This twist to the ongoing debate has been reinforced by the increased relevance of large (negative) macro shocks affecting all European economies and their labor markets. In such cases, collective centralized bargaining may well prove to be welfare improving, as it is likely to give a stronger voice to the unemployed and also to help solve an economy-wide coordination problem [8].

A tale of three recessions

The debates surveyed in the previous sections took place during a long period, in which both Europe and the US seemed to be immune from the worst booms and busts of the economic cycles – a period that was aptly named the Great Moderation. But that moderation did not continue for long, as the first two decades of the 21st century have been marked by three recessions. First, the Great Financial Crisis of 2007–2008 reached Europe (from the US) in 2008 and was the cause of the Great Recession. In the euro area, recession began in 2008. Q2 and lasted until 2009.Q2; in those fifteen months, seasonally adjusted real GDP fell by 5.7% and the employment rate by 1.9%. Unemployment continued to grow beyond the end of the recession, to reach 10.2% (+3%) in 2010.Q1. See Figure 3.

Three recessions, compared

In Europe, the lack of fiscal support and the early removal of monetary policy support after that first recession led to a second, milder recession between 2011.Q3 and 2013.Q1: in this case, the fall of GDP and of aggregate employment were less pronounced (-1.8 and -0.9%, respectively) whereas the increase in unemployment was proportionally larger (+2%, to reach 12%).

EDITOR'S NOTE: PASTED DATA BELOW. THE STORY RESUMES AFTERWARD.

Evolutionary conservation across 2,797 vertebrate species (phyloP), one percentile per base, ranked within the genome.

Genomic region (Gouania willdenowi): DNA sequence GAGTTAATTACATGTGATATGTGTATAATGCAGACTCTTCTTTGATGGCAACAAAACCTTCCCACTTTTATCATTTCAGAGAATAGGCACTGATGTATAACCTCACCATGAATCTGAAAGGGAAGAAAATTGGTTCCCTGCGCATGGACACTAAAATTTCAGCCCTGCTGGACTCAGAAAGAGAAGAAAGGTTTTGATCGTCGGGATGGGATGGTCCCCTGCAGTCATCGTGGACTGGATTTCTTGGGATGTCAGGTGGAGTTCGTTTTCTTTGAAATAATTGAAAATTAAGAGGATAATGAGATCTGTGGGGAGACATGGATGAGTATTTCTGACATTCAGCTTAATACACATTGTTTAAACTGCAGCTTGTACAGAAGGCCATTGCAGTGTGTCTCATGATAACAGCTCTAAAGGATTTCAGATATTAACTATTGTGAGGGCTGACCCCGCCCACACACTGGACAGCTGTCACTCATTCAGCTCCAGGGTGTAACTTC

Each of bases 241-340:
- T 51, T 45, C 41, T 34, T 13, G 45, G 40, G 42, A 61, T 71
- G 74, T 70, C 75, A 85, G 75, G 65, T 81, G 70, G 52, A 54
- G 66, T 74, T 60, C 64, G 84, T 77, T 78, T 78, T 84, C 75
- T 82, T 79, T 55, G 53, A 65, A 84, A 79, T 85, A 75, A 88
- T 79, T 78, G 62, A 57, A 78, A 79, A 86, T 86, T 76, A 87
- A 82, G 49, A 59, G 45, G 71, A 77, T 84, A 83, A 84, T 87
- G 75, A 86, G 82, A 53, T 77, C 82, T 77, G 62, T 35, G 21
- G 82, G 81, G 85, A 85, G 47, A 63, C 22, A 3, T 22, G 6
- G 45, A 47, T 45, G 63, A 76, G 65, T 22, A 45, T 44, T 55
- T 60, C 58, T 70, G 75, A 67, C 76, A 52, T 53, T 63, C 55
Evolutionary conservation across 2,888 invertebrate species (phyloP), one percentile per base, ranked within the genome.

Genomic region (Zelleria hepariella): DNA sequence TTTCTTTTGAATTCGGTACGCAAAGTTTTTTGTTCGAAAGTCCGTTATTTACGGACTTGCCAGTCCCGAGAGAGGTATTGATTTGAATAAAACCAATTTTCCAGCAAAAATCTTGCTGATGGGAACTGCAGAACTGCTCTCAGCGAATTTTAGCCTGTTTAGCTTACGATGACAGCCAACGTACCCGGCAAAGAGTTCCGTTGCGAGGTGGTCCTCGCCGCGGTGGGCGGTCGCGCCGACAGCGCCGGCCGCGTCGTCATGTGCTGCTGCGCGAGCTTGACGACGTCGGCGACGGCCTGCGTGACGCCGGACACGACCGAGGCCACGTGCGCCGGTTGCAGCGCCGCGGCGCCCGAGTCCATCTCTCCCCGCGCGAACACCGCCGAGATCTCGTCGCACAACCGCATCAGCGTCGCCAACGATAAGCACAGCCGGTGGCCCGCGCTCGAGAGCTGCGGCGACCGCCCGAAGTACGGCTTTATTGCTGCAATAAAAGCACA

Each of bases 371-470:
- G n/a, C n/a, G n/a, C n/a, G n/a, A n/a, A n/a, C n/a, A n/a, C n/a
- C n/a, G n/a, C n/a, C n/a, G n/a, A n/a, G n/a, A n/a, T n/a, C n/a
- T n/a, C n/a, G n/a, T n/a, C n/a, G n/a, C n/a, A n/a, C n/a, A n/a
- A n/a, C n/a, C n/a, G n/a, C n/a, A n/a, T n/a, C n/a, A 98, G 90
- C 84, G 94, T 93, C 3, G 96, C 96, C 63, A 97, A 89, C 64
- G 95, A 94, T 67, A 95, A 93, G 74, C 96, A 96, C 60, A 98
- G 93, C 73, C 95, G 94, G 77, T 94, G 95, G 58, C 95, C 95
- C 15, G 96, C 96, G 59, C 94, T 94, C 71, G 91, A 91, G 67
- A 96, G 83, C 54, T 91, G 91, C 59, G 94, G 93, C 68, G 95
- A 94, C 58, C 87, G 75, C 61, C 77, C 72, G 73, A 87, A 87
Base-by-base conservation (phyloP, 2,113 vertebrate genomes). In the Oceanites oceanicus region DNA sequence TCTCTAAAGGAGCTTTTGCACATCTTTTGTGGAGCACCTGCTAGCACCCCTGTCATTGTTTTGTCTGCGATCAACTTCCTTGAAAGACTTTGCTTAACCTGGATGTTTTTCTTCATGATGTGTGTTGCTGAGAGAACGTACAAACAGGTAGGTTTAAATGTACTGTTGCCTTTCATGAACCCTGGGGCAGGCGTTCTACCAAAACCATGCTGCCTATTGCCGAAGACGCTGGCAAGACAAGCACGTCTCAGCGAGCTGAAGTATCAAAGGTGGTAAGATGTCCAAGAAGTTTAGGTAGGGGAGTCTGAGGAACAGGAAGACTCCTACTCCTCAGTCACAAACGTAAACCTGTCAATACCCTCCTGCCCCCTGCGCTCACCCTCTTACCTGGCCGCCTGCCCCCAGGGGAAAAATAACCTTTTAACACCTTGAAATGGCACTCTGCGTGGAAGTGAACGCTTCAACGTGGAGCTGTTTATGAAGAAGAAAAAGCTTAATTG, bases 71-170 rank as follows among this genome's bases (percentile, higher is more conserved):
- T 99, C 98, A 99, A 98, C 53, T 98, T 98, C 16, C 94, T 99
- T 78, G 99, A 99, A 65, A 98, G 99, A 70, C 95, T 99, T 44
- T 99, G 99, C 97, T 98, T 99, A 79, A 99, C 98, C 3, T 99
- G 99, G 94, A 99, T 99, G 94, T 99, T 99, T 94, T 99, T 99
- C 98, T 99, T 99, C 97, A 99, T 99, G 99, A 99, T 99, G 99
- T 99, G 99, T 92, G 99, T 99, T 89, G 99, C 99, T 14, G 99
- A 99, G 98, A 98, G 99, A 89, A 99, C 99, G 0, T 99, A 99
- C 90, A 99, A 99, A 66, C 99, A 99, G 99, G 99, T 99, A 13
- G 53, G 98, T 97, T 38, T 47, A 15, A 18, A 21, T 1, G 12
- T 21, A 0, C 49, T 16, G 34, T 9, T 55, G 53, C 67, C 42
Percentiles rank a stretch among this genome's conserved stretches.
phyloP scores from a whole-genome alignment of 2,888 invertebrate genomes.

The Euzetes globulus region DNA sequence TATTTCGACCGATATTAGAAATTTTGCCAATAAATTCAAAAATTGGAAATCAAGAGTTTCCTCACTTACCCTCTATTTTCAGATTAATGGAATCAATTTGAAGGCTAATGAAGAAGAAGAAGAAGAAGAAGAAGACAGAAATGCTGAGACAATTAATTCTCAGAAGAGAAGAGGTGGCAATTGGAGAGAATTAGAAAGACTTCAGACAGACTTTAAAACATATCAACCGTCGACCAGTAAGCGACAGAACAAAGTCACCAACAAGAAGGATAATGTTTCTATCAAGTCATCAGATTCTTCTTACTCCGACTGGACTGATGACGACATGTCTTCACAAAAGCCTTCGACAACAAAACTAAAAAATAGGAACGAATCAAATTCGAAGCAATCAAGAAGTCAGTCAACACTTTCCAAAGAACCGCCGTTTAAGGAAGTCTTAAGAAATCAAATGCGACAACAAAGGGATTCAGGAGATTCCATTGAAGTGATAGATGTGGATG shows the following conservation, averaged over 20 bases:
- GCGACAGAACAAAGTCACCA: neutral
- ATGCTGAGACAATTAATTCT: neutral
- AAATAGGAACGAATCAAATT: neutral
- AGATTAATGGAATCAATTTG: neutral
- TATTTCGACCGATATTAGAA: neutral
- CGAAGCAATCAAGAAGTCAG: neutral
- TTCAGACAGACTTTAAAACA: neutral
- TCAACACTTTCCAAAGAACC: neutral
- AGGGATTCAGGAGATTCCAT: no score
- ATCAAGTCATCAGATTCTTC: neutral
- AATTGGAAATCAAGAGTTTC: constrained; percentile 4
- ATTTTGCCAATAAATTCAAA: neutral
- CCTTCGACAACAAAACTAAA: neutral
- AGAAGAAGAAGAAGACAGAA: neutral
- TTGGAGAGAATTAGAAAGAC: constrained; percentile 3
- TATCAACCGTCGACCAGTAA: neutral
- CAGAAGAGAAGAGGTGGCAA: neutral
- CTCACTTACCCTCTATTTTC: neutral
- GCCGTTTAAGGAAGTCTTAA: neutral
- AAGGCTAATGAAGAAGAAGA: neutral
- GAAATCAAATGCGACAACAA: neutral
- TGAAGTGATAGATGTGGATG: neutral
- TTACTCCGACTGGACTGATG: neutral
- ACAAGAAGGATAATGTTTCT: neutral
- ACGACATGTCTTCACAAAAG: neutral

Across European regions, however, these two recessions look quite different: the first one had an even larger impact in new member states, whereas the second one went largely unnoticed in these countries: in fact, their employment rate continued to grow during the second recession.

At the end of the decade, Europe experienced a third recession, induced by COVID-19. Compared with the Great Recession, this was much sharper (on a quarterly basis, euro area GDP fell by 14.4%), but also shorter: it lasted only 2 quarters, thanks to the promptness of monetary and fiscal policy interventions. And this time the labor market was largely spared the strains of the recession: while in the first two recessions the fall in the employment rate had been (in the euro area) between one third and one half of the fall in GDP, this time employment fell by less than one fifth of the GDP fall. Similarly, the unemployment rate increased by only 1.1%, reaching 8.3% in 2020.Q3.